Alan O'Mara shares his personal insight on dealing with depression

Former Cavan footballer speaks to Off The Ball

BY Raf Diallo 20:51 Tuesday 20 December 2016, 20:51 20 Dec 2016

Alan O'Mara ©INPHO/Morgan Treacy

In September, former Cavan footballer Alan O'Mara published a book called The Best is Yet to Come.

A personal story, it explains how he dealt with depression, something he first bravely spoke about publicly in 2013.

"It's about encountering depression for the first time and for me trying to ignore it, fight it and resist it," he told Off The Ball.

"It's also about how I had to embrace the dark cloud over my head and learn to look for answers from within, rather than seeking a quick fix in the form of football, work, a relationship, alcohol or medication. It's about the highs and lows of life and the endless wonderance of a depressed mind as it tries to decide whether continuing the fight or giving up."

Explaining that there can be a yearning for a "lift the cup moment" when first dealing with depression, O'Mara also spoke about periods of wellness and when severe depression then returns.

Alan O'Mara ©INPHO/Morgan Treacy

"The first time I shook it off and got a period of wellness, when it came back it completely knocked the stuffing out of me, and I'd be on the floor. I would have got angry, I would have got resentful, I would have said 'Why me?'" he said.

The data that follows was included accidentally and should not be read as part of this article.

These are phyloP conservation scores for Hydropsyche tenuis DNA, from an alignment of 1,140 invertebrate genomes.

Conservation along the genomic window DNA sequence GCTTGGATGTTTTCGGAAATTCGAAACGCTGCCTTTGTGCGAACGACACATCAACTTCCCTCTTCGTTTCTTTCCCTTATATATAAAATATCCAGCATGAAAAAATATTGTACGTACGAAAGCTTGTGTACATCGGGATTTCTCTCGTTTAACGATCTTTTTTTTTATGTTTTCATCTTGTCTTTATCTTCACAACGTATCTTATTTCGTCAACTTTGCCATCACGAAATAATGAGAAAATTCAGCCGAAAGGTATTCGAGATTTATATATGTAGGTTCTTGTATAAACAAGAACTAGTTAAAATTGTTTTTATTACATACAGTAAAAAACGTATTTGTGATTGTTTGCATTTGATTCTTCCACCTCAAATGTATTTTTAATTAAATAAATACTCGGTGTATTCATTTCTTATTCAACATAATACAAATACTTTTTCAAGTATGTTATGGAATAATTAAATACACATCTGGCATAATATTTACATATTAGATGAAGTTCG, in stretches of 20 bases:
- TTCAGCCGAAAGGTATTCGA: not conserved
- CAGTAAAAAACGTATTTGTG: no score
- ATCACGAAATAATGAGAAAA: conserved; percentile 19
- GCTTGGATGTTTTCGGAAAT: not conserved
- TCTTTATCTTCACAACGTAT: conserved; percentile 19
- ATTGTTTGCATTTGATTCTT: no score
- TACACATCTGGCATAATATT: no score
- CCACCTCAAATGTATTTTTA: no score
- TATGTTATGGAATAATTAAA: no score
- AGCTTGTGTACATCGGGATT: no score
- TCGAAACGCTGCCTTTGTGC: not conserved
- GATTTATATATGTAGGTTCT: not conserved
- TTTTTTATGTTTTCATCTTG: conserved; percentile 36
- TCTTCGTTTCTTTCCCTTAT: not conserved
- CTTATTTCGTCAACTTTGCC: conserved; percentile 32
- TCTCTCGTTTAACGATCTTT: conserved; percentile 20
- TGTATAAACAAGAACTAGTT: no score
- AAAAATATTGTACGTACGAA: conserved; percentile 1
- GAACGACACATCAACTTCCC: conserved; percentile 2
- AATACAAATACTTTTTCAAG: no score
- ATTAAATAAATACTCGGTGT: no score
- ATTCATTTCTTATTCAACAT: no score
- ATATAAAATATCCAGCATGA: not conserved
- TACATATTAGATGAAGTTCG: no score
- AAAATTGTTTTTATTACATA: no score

"The things that got me well initially are the things that keep me well and that's one of the big things that I learned."

He also spoke about the role of sport in his life back in 2011 and how Gaelic football "papered over the cracks".

"Football was my life. I let it define who I was as a person. When things were going well, I was OK. And when they weren't, I was generally quite rocky. My relationship with the game changed quite fast and it's a warning signal. Someone will always say about someone going through a difficult time that they lose interest in a hobby or something that they're passionate about. And my did. It changed very quickly," he said.   

He remembers a challenge match in college when he got an "overwhelming urge to cry" and felt detached from the game that was unfolding around him.

"The first real low I hit was just around the corner. I was driving home after that moment and I'm trying to make sense of it all. 

"I suppose a little ping just popped in and I thought 'if you just crash your car into the wall here, you don't have to listen to this conversation anymore'. At that time, it seemed like such a logical and rational solution and that's the thing with depression. It takes away all rationale. You don't think about anything afterwards. You're just thinking I don't want to feel this way now."

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